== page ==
Redland City Council defamation threats not on, says councillor

A BITTER lesson has been learned by Redland city councillors and staff.

The matter concerns council’s threat of legal action against residents who posted complaints and negative comments on Facebook and other social media sites about council decisions and mayor Karen Williams in 2015.

The State Ombudsman has strongly criticised council action. At last week’s general council meeting we also learnt that the decision to take this action against residents was not put to councillors.

As well, a decision was taken at the highest level to write to a complainant’s employer about her posts.

There is something inherently nasty in this. It goes past the point of seeking redress and gets to the level of punitive action, minus judge and jury.

Long standing councillor Murray Elliott attacked the issue, labelling it a dog act. His language may have been intemperate but at least it brought to a point the issues at hand.

Not a single councillor was prepared to defend council’s actions and nor should they have. The people who were a party to taking this action and those who advised them should be ashamed.

Having said that, the issue as a whole highlights a sad fact of contemporary life. That is the blind fury and hatred that spills out of the internet daily and reactions it can invoke.

First term councillor Paul Golle raised this matter, wondering why it was that people could post derogatory and inaccurate comments about councillors and issues without redress.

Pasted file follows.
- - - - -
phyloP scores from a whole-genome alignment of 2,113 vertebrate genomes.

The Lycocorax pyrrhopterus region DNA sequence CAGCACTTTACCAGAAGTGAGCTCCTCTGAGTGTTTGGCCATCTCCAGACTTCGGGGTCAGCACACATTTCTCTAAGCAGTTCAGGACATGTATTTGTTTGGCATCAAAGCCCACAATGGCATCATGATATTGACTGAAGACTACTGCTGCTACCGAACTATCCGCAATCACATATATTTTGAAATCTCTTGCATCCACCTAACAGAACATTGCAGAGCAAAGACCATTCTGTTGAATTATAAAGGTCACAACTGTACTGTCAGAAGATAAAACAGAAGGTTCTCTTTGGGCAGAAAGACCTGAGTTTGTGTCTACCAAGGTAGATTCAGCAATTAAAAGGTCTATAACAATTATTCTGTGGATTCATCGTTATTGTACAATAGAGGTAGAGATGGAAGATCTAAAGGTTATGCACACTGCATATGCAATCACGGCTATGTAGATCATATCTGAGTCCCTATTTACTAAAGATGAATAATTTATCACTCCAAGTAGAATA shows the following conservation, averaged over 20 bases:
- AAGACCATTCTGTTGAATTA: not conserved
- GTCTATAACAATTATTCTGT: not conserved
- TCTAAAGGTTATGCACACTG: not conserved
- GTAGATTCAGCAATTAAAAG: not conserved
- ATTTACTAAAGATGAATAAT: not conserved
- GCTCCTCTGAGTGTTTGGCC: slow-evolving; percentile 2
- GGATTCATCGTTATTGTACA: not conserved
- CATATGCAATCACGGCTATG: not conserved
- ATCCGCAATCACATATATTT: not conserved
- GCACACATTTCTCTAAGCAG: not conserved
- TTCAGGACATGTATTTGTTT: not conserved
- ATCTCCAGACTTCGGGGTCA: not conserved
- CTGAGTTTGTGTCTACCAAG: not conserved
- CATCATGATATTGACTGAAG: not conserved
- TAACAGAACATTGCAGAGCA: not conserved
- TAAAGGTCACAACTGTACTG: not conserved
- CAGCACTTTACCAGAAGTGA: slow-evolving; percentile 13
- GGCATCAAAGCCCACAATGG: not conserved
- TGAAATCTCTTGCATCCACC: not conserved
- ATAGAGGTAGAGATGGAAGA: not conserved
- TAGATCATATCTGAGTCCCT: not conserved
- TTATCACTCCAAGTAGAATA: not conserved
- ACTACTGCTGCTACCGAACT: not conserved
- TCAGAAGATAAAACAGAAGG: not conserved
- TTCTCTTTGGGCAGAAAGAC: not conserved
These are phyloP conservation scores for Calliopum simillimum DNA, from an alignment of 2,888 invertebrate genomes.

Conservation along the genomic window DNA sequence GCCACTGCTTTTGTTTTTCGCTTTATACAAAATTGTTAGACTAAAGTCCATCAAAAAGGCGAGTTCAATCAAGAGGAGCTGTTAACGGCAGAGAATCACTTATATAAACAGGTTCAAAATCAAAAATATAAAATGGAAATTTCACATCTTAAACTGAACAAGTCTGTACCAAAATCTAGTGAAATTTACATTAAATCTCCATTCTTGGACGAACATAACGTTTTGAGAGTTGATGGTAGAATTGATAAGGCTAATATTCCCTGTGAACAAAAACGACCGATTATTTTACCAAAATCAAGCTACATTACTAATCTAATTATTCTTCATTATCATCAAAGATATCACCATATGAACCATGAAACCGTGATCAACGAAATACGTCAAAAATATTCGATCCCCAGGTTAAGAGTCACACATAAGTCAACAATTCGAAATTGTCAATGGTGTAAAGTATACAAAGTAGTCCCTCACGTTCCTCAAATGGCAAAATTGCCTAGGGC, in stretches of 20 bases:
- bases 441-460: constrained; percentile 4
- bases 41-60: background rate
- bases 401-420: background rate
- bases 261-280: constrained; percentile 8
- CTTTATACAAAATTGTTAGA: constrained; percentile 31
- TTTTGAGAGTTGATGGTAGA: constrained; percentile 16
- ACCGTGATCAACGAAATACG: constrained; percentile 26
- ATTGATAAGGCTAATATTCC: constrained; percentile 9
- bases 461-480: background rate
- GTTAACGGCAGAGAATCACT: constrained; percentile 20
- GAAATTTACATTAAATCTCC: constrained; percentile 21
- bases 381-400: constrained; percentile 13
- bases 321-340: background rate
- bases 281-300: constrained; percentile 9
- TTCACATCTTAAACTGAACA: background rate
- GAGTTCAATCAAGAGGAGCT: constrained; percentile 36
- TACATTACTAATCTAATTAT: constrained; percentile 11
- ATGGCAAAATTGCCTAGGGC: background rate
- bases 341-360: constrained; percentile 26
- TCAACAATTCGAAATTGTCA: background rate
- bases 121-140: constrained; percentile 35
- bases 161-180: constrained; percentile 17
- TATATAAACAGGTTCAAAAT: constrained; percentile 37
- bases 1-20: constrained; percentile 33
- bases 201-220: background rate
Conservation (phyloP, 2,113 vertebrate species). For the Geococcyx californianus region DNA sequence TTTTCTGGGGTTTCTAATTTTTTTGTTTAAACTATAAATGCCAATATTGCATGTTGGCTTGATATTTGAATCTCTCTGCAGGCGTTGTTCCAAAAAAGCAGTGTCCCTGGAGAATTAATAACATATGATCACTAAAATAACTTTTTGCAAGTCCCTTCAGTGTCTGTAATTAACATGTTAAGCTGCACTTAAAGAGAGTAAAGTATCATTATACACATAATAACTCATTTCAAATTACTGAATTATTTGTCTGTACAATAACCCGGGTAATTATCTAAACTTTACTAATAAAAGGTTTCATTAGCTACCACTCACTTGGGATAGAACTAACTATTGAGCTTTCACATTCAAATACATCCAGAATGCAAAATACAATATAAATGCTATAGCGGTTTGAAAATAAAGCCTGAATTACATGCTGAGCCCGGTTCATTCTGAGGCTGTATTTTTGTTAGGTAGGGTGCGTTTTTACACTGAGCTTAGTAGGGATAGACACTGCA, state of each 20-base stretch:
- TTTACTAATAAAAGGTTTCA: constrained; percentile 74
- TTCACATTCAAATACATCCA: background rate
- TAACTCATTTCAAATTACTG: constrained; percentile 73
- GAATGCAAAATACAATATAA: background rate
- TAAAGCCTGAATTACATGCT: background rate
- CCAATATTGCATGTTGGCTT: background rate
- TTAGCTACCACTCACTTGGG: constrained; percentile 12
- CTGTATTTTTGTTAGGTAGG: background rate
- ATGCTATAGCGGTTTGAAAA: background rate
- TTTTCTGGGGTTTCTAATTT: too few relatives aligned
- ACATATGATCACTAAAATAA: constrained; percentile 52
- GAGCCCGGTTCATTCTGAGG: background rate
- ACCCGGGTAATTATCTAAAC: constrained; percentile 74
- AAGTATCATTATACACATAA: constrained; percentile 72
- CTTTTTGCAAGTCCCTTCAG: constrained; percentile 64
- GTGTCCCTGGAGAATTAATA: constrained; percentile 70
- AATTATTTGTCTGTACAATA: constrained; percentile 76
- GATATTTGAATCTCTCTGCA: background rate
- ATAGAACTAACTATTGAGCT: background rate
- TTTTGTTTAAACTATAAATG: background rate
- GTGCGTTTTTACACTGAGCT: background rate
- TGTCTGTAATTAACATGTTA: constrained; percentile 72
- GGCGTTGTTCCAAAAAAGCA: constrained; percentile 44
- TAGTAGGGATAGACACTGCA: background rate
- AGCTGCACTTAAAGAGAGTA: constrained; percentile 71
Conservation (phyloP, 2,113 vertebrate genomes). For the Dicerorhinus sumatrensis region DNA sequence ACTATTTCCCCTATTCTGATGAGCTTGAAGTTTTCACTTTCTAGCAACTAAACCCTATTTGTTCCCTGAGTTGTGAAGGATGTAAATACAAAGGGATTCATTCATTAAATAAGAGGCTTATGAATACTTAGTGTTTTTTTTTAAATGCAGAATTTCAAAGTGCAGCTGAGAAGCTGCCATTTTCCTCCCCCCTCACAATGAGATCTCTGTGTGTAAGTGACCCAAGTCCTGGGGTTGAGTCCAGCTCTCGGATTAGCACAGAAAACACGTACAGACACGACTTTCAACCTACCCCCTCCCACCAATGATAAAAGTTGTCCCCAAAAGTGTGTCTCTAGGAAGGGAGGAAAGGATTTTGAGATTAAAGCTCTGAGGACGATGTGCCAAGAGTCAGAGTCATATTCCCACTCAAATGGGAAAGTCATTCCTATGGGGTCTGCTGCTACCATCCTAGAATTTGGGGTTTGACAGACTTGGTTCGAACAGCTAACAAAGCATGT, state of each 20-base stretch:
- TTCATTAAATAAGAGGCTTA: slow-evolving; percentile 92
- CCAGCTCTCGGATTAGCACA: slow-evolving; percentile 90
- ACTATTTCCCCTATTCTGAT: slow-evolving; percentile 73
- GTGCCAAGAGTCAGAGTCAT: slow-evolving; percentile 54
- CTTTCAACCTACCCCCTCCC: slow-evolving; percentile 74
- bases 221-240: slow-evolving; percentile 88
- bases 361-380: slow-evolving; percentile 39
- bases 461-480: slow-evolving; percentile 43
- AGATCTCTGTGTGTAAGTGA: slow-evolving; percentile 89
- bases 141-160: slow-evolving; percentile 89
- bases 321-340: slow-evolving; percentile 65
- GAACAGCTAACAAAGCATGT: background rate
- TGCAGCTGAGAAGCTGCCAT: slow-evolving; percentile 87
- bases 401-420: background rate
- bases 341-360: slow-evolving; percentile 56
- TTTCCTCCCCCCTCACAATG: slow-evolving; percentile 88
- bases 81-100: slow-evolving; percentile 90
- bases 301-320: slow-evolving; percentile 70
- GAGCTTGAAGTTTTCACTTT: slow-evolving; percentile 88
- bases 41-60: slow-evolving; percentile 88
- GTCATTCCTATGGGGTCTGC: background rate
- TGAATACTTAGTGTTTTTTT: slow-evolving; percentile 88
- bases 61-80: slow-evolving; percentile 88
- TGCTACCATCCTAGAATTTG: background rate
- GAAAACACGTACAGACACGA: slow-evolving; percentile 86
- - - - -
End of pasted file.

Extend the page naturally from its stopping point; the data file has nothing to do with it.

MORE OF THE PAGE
People can vent their fury and frustrations on social media – some of which is valid – in mere seconds, without the time for rational thought or fact checking.

In a way it’s not new. Newspaper editors have known this for a long time as they threw streams of ill-informed allegations into the bin from aggrieved letter writers.

Few would disagree with the need for a liberal state nor the absolute need to closely watch governments but there is a line in commentary where things go too far.

Matters concerning the State Ombudsman’s report are drawing to a close.

Regardless, it’s hard to imagine the issue will quickly be erased from the minds of those personally impacted (whose posts were not defamatory) and it could well encourage further those who perennially find much at fault with council and councillors.